Joe Rogan, Spotify, and the music streaming business model

Kat readers may be aware of the recent dispute over podcaster Joe Rogan. First Neil Young, followed by Joni Mitchell, demanded that Spotify, the exclusive distributor of Rogan's podcast, reportedly the most-listened to podcast in the world, remove their music from the platform. They alleged that some of Rogan's podcasts were spreading misinformation about Covid-19.

Most of the discussion that has followed has focused on the tension between freedom of expression, the obligations of the host platform (in the reported words of the CEO of Spotify--“It is important to me that we don’t take on the position of being content censor”), and the interests of public health.

It appears that Spotify has removed seventy of Mr. Rogan's podcasts and provided guidelines for any podcast that deals with the pandemic. However, Mr. Rogan's podcast program (for which Spotify reportedly paid $100 million dollars, reflecting the monetizing potential for the company derived from Mr. Rogan's base of listeners) will remain available for Spotify subscribers.

Against that background, Alex Ross, the music critic of The New Yorker magazine, has argued that the "Joe Rogan affair" also highlights the imbalance of power between creators, on the one hand, and the publishers/commercializers/distributors, on the other. Of course, there were creators before the advent of the copyright system. Distinctive about the copyright system was the appearance of these intermediaries, be those who reproduce the works, or those who distribute them.

Such intermediaries expanded the reach and commercial potential of creators. But the question, from the 17th century onwards, has been—at what price? Is it a win-win situation, or does it lead to the imbalance of power between the two sides? Fast forward from the Licensing Act and the Statute of Anne to the present. When it comes to the current state of music and its modes of distribution, Ross is unequivocal--
The Swedish streaming service has fostered a music-distribution model that is singularly hostile to the interests of working musicians.
In his view, the goal of music distribution in the era of digitization should be to enable as many musicians as possible to earn a reasonable sum for their efforts. Such was the vision undergirding the notion of the "long tail", which posited that the on-line marketplace would provide virtual shelf-space for products that bricks-and-mortar stores were unable to display. In a similar fashion, the on-line world would make more music assessable than ever before (even as compared with the muti-story record stores of old).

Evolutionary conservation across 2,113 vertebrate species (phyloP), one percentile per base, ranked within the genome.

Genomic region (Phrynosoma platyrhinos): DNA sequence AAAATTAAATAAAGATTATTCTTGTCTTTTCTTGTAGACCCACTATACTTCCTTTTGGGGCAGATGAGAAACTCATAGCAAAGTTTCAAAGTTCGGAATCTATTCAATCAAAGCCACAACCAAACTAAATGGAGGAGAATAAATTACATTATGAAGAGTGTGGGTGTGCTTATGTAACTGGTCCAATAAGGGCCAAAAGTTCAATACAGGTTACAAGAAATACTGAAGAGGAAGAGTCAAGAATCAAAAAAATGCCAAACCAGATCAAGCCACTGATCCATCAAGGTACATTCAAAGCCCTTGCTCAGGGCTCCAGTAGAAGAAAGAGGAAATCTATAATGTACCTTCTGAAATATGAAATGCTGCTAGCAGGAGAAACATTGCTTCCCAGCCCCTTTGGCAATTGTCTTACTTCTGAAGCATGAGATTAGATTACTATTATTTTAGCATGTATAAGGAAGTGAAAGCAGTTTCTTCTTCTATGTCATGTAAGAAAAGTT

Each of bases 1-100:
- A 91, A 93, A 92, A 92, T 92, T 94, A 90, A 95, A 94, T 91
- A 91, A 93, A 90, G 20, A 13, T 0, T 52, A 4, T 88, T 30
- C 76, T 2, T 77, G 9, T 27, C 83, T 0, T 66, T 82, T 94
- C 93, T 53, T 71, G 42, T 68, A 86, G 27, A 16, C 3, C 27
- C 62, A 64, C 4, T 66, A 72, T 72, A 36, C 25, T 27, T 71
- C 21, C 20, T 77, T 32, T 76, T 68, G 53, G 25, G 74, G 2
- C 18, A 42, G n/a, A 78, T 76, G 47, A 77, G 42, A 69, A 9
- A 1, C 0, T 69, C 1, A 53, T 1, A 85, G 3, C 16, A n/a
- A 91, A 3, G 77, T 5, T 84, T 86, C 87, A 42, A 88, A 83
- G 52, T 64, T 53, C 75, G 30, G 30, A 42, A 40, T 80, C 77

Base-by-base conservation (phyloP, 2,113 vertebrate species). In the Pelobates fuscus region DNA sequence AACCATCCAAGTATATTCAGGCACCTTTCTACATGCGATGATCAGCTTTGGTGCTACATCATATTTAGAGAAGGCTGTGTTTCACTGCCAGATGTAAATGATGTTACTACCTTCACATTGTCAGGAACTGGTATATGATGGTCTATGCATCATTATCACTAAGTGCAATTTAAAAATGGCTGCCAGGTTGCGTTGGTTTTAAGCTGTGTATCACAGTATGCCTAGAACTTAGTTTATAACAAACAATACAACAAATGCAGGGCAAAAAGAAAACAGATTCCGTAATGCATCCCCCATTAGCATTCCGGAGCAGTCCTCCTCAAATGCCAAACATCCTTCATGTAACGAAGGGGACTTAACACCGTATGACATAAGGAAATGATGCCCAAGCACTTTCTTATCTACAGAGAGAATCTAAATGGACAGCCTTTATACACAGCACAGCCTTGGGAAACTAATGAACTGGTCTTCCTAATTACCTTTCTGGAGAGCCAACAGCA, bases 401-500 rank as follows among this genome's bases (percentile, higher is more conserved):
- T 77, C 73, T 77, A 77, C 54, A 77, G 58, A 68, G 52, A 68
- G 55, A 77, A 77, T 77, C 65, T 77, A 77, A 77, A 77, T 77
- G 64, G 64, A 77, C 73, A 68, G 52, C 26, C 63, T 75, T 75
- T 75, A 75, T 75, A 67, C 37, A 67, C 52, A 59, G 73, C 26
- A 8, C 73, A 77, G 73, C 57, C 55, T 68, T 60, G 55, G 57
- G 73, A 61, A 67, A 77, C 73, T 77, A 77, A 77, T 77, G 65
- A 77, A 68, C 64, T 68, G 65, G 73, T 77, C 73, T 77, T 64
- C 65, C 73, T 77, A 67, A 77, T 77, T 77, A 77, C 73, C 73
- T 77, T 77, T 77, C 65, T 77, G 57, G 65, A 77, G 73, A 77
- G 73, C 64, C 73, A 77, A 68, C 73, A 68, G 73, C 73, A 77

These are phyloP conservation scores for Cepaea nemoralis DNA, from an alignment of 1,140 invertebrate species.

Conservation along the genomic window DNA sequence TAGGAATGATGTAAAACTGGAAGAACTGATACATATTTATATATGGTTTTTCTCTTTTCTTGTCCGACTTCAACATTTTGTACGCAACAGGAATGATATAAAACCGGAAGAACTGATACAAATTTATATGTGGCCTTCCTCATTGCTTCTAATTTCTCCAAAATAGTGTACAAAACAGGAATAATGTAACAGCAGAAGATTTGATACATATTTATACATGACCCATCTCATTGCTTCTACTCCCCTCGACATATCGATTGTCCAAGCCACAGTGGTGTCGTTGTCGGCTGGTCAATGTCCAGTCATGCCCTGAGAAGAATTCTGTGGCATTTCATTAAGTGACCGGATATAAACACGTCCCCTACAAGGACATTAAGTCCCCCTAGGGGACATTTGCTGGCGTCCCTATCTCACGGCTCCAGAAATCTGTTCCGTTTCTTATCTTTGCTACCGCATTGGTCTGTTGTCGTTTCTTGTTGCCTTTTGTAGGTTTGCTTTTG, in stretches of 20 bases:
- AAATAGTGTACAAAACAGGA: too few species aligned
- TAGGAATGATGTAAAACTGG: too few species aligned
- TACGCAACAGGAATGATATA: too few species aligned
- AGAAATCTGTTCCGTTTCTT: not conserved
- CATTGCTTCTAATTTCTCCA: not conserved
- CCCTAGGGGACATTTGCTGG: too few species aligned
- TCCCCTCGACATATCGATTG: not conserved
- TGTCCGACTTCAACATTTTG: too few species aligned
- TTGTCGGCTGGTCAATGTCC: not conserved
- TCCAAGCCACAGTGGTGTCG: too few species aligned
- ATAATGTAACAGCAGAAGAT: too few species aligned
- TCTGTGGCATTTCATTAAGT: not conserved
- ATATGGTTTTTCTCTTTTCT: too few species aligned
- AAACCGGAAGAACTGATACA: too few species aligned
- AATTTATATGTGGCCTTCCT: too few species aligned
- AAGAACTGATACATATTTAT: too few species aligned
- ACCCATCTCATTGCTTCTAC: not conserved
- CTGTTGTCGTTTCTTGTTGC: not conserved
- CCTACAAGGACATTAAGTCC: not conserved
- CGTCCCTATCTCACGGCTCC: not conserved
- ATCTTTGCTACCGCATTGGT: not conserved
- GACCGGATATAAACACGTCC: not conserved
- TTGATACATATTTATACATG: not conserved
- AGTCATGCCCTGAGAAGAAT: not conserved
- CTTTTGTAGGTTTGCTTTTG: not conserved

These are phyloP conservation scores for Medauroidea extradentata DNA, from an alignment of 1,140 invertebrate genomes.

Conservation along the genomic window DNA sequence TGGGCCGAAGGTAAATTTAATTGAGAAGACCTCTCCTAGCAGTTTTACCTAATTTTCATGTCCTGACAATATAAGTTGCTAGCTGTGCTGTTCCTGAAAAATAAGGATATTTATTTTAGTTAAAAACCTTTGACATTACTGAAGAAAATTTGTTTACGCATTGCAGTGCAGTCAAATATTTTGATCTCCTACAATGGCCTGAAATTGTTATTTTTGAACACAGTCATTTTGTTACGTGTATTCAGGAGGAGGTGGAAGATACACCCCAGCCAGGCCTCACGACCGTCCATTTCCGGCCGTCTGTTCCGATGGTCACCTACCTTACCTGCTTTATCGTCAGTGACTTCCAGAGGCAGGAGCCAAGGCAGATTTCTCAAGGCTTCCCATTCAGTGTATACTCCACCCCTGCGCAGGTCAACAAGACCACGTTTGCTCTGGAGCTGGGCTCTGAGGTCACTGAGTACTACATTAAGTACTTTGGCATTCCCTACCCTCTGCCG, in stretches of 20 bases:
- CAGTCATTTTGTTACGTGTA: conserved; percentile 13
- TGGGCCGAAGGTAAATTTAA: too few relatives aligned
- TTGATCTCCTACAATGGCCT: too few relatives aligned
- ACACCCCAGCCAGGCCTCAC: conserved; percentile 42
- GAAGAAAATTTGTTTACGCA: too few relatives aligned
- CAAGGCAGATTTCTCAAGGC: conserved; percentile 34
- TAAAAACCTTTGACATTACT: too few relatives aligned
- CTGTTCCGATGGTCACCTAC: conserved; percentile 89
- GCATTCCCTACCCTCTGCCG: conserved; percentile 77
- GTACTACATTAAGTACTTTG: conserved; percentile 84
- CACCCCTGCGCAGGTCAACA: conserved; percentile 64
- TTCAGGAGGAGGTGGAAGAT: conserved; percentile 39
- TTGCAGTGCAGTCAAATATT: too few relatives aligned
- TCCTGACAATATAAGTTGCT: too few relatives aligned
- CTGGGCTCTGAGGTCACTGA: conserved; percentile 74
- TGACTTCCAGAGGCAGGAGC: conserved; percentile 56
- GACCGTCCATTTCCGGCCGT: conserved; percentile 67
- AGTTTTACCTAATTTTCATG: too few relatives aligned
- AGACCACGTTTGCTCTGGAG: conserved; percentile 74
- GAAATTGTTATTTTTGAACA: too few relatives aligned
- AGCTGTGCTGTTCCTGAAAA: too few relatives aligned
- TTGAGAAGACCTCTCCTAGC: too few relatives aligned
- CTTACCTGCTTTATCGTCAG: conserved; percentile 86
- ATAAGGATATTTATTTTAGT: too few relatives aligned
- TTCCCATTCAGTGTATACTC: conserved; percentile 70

The general validity of the "long tail" has been called into question, here. As for Spotify and the musical artists that it compensates, Ross asserts that the terms of the commercial arrangements have—
... reaped huge profits for major labels and for superstars while decimating smaller-scale musical incomes—as perfect an embodiment of the winner-takes-all neoliberal economy as has yet been devised.
What are those commercial terms? Simple, really—Spotify pays out to artists per stream, on average, an estimated four-tenths of one U.S. cent. This means that if you are a superstar artist and given the size of Spotify's subscriber base, such terms may not be a bad arrangement. So, Ross reports, Taylor Swift, enjoyed almost ninety-eight million streams in one day following the release of “folklore”.

But if you a musician on the less than highest rungs of the music popularity level, four-tenths of one U.S. cent may not take you very far financially. Ross brings the words of Ross Grady, a keen observer of the music scene from the U.S. state of North Carolina, who stated on Twitter—
I love that people are looking for alternatives to Spotify and I don’t know how to explain to them that it has never been ethical or sustainable to expect to have unfettered access to the entire history of recorded music for $10/month.
Ross points to alternative platforms, such as Amazon and Apple, which reportedly offer more favorable (although "not exactly lavish") commercial terms. Unclear is whether the more favorable terms of compensation on a platform with a smaller subscription base will, at the end of the day, provide the artist with more income.

Also, in pointing to these alternatives, the phrase—"damning by faint praise"—comes to mind, especially if one is concerned about hi-tech market concentration. One can imagine a dream sequence in which the likes of Amazon or Apple, at the end of the day, ultimately want to displace Spotify at the apex of on-line music distribution. In doing so, however, one can ask whether the artist would be financially better off

Ross pushes forward, based on the notion of the "devaluation of musical labor". He writes—
The magic of Spotify is its convenience. You can get almost any music you want, any time. Apple Music offers you the same gorgeous infinitude. What if, in order to support musicians that you care about, you were asked to give up the very idea that all music should be available on demand?
Ross makes one further point. This devaluation of musical labor has been accompanied by "obliterating artistic identity through the operation of its notorious algorithm." The last refuge of the proud artist is recognition, so even if the financial gains in making music are modest, one can still benefit from "non-pecuniary reputation." But, for Ross, that also may be--"going, going, gone".

Both pictures are in the public domain.

Joe Rogan, Spotify, and the music streaming business model Joe Rogan, Spotify, and the music streaming business model Reviewed by Neil Wilkof on Thursday, February 17, 2022 Rating: 5

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